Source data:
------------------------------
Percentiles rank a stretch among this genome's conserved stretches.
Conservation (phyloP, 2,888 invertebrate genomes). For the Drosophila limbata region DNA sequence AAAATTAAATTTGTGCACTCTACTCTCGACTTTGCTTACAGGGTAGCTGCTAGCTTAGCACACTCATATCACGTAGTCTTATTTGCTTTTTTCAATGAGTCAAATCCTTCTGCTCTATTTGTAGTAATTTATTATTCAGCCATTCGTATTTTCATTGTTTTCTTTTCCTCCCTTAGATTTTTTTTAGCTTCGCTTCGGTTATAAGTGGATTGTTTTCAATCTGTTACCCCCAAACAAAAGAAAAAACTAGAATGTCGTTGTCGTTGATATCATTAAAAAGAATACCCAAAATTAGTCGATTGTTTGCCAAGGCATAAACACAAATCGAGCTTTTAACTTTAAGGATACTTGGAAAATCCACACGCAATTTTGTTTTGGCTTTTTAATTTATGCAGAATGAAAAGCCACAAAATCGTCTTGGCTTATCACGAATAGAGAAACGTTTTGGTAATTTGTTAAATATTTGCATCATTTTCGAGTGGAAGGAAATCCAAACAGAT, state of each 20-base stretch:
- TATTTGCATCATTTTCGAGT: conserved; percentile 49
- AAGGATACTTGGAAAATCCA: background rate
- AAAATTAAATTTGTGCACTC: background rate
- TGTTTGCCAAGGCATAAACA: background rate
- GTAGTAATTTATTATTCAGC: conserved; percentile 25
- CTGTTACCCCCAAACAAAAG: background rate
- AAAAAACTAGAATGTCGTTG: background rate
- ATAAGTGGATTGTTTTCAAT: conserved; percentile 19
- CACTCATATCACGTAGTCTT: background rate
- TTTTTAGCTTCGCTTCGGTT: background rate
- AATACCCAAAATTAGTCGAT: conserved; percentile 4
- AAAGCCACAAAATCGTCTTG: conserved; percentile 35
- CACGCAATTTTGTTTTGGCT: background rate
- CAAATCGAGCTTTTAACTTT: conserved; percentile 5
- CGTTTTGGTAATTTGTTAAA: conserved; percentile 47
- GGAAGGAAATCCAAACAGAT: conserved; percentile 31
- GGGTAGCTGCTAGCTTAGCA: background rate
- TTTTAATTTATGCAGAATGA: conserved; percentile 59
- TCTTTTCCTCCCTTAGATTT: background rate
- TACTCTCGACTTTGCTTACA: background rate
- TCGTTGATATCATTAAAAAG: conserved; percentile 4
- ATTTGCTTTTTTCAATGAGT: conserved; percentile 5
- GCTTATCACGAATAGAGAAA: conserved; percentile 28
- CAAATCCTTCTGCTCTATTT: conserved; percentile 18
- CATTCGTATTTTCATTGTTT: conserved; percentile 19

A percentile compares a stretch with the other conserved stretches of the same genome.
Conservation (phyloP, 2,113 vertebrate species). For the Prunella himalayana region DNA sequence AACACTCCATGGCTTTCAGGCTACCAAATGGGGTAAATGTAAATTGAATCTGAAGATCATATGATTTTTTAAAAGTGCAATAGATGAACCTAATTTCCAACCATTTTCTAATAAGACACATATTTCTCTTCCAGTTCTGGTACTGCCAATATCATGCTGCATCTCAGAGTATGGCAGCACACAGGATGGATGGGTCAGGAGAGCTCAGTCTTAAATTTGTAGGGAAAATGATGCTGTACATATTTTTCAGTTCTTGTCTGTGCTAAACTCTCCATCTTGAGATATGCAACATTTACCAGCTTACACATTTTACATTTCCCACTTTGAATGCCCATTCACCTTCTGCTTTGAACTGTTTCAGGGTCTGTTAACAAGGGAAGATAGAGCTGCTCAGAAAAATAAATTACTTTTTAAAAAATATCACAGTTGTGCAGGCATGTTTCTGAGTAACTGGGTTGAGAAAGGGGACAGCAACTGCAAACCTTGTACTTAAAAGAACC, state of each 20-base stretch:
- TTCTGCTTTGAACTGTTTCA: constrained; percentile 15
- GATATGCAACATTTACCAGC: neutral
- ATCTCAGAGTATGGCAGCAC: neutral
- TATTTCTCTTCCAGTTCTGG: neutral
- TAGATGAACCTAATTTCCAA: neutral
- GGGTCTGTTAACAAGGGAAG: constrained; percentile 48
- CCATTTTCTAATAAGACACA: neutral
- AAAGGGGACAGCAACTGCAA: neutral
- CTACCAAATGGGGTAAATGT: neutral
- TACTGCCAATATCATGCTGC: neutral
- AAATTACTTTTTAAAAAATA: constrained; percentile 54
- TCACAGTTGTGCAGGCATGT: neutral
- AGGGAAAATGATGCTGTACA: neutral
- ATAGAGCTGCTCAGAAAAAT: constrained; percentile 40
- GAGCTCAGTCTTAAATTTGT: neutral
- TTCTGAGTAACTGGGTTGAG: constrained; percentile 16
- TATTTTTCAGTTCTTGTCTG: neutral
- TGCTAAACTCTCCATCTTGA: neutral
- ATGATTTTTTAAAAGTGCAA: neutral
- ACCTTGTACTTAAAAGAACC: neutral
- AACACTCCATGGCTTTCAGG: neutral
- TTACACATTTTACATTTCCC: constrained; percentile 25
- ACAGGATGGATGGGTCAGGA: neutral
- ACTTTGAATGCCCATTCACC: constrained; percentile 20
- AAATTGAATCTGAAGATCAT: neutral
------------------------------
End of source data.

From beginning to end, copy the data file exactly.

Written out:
Percentiles rank a stretch among this genome's conserved stretches.
Conservation (phyloP, 2,888 invertebrate genomes). For the Drosophila limbata region DNA sequence AAAATTAAATTTGTGCACTCTACTCTCGACTTTGCTTACAGGGTAGCTGCTAGCTTAGCACACTCATATCACGTAGTCTTATTTGCTTTTTTCAATGAGTCAAATCCTTCTGCTCTATTTGTAGTAATTTATTATTCAGCCATTCGTATTTTCATTGTTTTCTTTTCCTCCCTTAGATTTTTTTTAGCTTCGCTTCGGTTATAAGTGGATTGTTTTCAATCTGTTACCCCCAAACAAAAGAAAAAACTAGAATGTCGTTGTCGTTGATATCATTAAAAAGAATACCCAAAATTAGTCGATTGTTTGCCAAGGCATAAACACAAATCGAGCTTTTAACTTTAAGGATACTTGGAAAATCCACACGCAATTTTGTTTTGGCTTTTTAATTTATGCAGAATGAAAAGCCACAAAATCGTCTTGGCTTATCACGAATAGAGAAACGTTTTGGTAATTTGTTAAATATTTGCATCATTTTCGAGTGGAAGGAAATCCAAACAGAT, state of each 20-base stretch:
- TATTTGCATCATTTTCGAGT: conserved; percentile 49
- AAGGATACTTGGAAAATCCA: background rate
- AAAATTAAATTTGTGCACTC: background rate
- TGTTTGCCAAGGCATAAACA: background rate
- GTAGTAATTTATTATTCAGC: conserved; percentile 25
- CTGTTACCCCCAAACAAAAG: background rate
- AAAAAACTAGAATGTCGTTG: background rate
- ATAAGTGGATTGTTTTCAAT: conserved; percentile 19
- CACTCATATCACGTAGTCTT: background rate
- TTTTTAGCTTCGCTTCGGTT: background rate
- AATACCCAAAATTAGTCGAT: conserved; percentile 4
- AAAGCCACAAAATCGTCTTG: conserved; percentile 35
- CACGCAATTTTGTTTTGGCT: background rate
- CAAATCGAGCTTTTAACTTT: conserved; percentile 5
- CGTTTTGGTAATTTGTTAAA: conserved; percentile 47
- GGAAGGAAATCCAAACAGAT: conserved; percentile 31
- GGGTAGCTGCTAGCTTAGCA: background rate
- TTTTAATTTATGCAGAATGA: conserved; percentile 59
- TCTTTTCCTCCCTTAGATTT: background rate
- TACTCTCGACTTTGCTTACA: background rate
- TCGTTGATATCATTAAAAAG: conserved; percentile 4
- ATTTGCTTTTTTCAATGAGT: conserved; percentile 5
- GCTTATCACGAATAGAGAAA: conserved; percentile 28
- CAAATCCTTCTGCTCTATTT: conserved; percentile 18
- CATTCGTATTTTCATTGTTT: conserved; percentile 19

A percentile compares a stretch with the other conserved stretches of the same genome.
Conservation (phyloP, 2,113 vertebrate species). For the Prunella himalayana region DNA sequence AACACTCCATGGCTTTCAGGCTACCAAATGGGGTAAATGTAAATTGAATCTGAAGATCATATGATTTTTTAAAAGTGCAATAGATGAACCTAATTTCCAACCATTTTCTAATAAGACACATATTTCTCTTCCAGTTCTGGTACTGCCAATATCATGCTGCATCTCAGAGTATGGCAGCACACAGGATGGATGGGTCAGGAGAGCTCAGTCTTAAATTTGTAGGGAAAATGATGCTGTACATATTTTTCAGTTCTTGTCTGTGCTAAACTCTCCATCTTGAGATATGCAACATTTACCAGCTTACACATTTTACATTTCCCACTTTGAATGCCCATTCACCTTCTGCTTTGAACTGTTTCAGGGTCTGTTAACAAGGGAAGATAGAGCTGCTCAGAAAAATAAATTACTTTTTAAAAAATATCACAGTTGTGCAGGCATGTTTCTGAGTAACTGGGTTGAGAAAGGGGACAGCAACTGCAAACCTTGTACTTAAAAGAACC, state of each 20-base stretch:
- TTCTGCTTTGAACTGTTTCA: constrained; percentile 15
- GATATGCAACATTTACCAGC: neutral
- ATCTCAGAGTATGGCAGCAC: neutral
- TATTTCTCTTCCAGTTCTGG: neutral
- TAGATGAACCTAATTTCCAA: neutral
- GGGTCTGTTAACAAGGGAAG: constrained; percentile 48
- CCATTTTCTAATAAGACACA: neutral
- AAAGGGGACAGCAACTGCAA: neutral
- CTACCAAATGGGGTAAATGT: neutral
- TACTGCCAATATCATGCTGC: neutral
- AAATTACTTTTTAAAAAATA: constrained; percentile 54
- TCACAGTTGTGCAGGCATGT: neutral
- AGGGAAAATGATGCTGTACA: neutral
- ATAGAGCTGCTCAGAAAAAT: constrained; percentile 40
- GAGCTCAGTCTTAAATTTGT: neutral
- TTCTGAGTAACTGGGTTGAG: constrained; percentile 16
- TATTTTTCAGTTCTTGTCTG: neutral
- TGCTAAACTCTCCATCTTGA: neutral
- ATGATTTTTTAAAAGTGCAA: neutral
- ACCTTGTACTTAAAAGAACC: neutral
- AACACTCCATGGCTTTCAGG: neutral
- TTACACATTTTACATTTCCC: constrained; percentile 25
- ACAGGATGGATGGGTCAGGA: neutral
- ACTTTGAATGCCCATTCACC: constrained; percentile 20
- AAATTGAATCTGAAGATCAT: neutral